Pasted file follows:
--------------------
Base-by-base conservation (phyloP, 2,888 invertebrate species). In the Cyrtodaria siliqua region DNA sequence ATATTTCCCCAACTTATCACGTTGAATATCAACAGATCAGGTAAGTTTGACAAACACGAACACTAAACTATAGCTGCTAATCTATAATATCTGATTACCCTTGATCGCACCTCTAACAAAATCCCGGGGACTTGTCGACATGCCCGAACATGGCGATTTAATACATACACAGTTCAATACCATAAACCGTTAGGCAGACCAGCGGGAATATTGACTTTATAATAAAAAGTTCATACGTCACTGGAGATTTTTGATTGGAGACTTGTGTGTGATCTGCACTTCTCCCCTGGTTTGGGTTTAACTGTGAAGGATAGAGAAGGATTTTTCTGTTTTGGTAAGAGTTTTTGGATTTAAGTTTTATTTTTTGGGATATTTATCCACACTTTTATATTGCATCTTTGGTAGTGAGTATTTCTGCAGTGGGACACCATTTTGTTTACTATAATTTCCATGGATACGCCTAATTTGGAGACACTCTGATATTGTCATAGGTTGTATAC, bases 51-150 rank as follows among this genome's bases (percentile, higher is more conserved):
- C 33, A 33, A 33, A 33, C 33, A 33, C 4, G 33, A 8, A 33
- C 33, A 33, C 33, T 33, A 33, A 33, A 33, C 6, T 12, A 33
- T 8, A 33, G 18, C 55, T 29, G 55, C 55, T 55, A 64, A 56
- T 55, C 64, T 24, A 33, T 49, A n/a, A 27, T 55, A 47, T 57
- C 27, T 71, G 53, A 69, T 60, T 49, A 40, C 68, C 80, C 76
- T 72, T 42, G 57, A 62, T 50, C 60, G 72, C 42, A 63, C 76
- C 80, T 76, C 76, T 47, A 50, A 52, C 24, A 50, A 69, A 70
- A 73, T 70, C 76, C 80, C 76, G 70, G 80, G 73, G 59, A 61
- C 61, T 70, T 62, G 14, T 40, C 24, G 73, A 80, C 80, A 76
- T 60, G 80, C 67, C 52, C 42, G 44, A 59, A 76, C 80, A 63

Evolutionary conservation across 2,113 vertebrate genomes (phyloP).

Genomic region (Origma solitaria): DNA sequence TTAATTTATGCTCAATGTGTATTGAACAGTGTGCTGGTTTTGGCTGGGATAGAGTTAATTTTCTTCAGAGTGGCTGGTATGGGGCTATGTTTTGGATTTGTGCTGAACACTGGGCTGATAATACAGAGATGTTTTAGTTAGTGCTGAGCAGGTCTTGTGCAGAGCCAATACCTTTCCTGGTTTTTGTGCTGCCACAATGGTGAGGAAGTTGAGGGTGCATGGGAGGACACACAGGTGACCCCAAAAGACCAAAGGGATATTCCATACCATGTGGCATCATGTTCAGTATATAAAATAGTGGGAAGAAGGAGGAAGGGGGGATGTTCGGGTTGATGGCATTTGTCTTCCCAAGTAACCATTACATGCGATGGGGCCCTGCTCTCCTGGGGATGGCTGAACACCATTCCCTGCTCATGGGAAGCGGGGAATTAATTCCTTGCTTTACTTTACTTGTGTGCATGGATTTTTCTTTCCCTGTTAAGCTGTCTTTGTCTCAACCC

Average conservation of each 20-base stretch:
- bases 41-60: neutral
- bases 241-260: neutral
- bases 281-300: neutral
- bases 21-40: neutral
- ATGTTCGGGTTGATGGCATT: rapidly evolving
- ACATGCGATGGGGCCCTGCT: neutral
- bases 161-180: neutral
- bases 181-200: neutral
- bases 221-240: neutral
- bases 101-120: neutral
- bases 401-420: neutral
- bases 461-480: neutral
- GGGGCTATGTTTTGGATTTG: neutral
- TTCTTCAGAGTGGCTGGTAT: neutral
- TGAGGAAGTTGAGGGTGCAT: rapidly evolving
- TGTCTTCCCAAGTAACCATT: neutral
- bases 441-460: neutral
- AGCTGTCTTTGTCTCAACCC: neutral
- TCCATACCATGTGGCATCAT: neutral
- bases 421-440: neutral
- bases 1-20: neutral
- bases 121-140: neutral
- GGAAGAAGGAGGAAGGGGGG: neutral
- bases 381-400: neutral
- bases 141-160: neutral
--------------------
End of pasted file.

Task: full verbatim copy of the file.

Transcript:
Base-by-base conservation (phyloP, 2,888 invertebrate species). In the Cyrtodaria siliqua region DNA sequence ATATTTCCCCAACTTATCACGTTGAATATCAACAGATCAGGTAAGTTTGACAAACACGAACACTAAACTATAGCTGCTAATCTATAATATCTGATTACCCTTGATCGCACCTCTAACAAAATCCCGGGGACTTGTCGACATGCCCGAACATGGCGATTTAATACATACACAGTTCAATACCATAAACCGTTAGGCAGACCAGCGGGAATATTGACTTTATAATAAAAAGTTCATACGTCACTGGAGATTTTTGATTGGAGACTTGTGTGTGATCTGCACTTCTCCCCTGGTTTGGGTTTAACTGTGAAGGATAGAGAAGGATTTTTCTGTTTTGGTAAGAGTTTTTGGATTTAAGTTTTATTTTTTGGGATATTTATCCACACTTTTATATTGCATCTTTGGTAGTGAGTATTTCTGCAGTGGGACACCATTTTGTTTACTATAATTTCCATGGATACGCCTAATTTGGAGACACTCTGATATTGTCATAGGTTGTATAC, bases 51-150 rank as follows among this genome's bases (percentile, higher is more conserved):
- C 33, A 33, A 33, A 33, C 33, A 33, C 4, G 33, A 8, A 33
- C 33, A 33, C 33, T 33, A 33, A 33, A 33, C 6, T 12, A 33
- T 8, A 33, G 18, C 55, T 29, G 55, C 55, T 55, A 64, A 56
- T 55, C 64, T 24, A 33, T 49, A n/a, A 27, T 55, A 47, T 57
- C 27, T 71, G 53, A 69, T 60, T 49, A 40, C 68, C 80, C 76
- T 72, T 42, G 57, A 62, T 50, C 60, G 72, C 42, A 63, C 76
- C 80, T 76, C 76, T 47, A 50, A 52, C 24, A 50, A 69, A 70
- A 73, T 70, C 76, C 80, C 76, G 70, G 80, G 73, G 59, A 61
- C 61, T 70, T 62, G 14, T 40, C 24, G 73, A 80, C 80, A 76
- T 60, G 80, C 67, C 52, C 42, G 44, A 59, A 76, C 80, A 63

Evolutionary conservation across 2,113 vertebrate genomes (phyloP).

Genomic region (Origma solitaria): DNA sequence TTAATTTATGCTCAATGTGTATTGAACAGTGTGCTGGTTTTGGCTGGGATAGAGTTAATTTTCTTCAGAGTGGCTGGTATGGGGCTATGTTTTGGATTTGTGCTGAACACTGGGCTGATAATACAGAGATGTTTTAGTTAGTGCTGAGCAGGTCTTGTGCAGAGCCAATACCTTTCCTGGTTTTTGTGCTGCCACAATGGTGAGGAAGTTGAGGGTGCATGGGAGGACACACAGGTGACCCCAAAAGACCAAAGGGATATTCCATACCATGTGGCATCATGTTCAGTATATAAAATAGTGGGAAGAAGGAGGAAGGGGGGATGTTCGGGTTGATGGCATTTGTCTTCCCAAGTAACCATTACATGCGATGGGGCCCTGCTCTCCTGGGGATGGCTGAACACCATTCCCTGCTCATGGGAAGCGGGGAATTAATTCCTTGCTTTACTTTACTTGTGTGCATGGATTTTTCTTTCCCTGTTAAGCTGTCTTTGTCTCAACCC

Average conservation of each 20-base stretch:
- bases 41-60: neutral
- bases 241-260: neutral
- bases 281-300: neutral
- bases 21-40: neutral
- ATGTTCGGGTTGATGGCATT: rapidly evolving
- ACATGCGATGGGGCCCTGCT: neutral
- bases 161-180: neutral
- bases 181-200: neutral
- bases 221-240: neutral
- bases 101-120: neutral
- bases 401-420: neutral
- bases 461-480: neutral
- GGGGCTATGTTTTGGATTTG: neutral
- TTCTTCAGAGTGGCTGGTAT: neutral
- TGAGGAAGTTGAGGGTGCAT: rapidly evolving
- TGTCTTCCCAAGTAACCATT: neutral
- bases 441-460: neutral
- AGCTGTCTTTGTCTCAACCC: neutral
- TCCATACCATGTGGCATCAT: neutral
- bases 421-440: neutral
- bases 1-20: neutral
- bases 121-140: neutral
- GGAAGAAGGAGGAAGGGGGG: neutral
- bases 381-400: neutral
- bases 141-160: neutral